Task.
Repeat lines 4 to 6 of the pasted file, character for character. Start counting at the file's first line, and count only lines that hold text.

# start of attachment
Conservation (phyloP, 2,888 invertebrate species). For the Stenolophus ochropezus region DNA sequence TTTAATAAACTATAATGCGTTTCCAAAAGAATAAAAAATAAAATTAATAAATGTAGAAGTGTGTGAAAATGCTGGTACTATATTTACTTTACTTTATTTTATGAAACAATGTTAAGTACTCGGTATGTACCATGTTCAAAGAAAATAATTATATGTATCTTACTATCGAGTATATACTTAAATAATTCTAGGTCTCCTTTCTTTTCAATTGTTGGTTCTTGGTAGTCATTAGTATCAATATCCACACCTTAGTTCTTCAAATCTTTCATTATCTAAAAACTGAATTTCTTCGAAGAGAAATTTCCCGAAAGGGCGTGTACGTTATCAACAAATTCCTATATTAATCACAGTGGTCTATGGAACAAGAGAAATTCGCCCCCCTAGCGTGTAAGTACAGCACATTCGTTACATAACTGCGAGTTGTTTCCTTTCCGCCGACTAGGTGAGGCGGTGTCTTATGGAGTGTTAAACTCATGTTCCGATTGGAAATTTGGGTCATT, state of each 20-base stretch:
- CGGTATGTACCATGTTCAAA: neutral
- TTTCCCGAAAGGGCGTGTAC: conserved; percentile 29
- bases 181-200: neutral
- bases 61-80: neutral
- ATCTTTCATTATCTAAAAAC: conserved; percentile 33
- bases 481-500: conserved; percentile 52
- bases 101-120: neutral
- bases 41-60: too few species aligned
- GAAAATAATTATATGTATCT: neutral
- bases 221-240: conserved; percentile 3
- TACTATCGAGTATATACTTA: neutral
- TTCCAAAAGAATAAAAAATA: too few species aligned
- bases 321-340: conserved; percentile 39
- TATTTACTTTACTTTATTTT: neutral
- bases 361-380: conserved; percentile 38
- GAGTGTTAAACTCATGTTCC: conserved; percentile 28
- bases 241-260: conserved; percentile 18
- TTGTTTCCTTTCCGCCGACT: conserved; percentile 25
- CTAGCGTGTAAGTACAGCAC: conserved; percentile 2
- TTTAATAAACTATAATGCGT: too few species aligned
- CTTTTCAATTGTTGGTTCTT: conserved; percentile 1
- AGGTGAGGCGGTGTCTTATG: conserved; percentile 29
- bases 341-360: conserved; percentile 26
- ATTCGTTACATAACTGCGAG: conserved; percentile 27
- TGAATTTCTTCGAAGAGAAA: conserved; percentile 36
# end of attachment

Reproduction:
- bases 181-200: neutral
- bases 61-80: neutral
- ATCTTTCATTATCTAAAAAC: conserved; percentile 33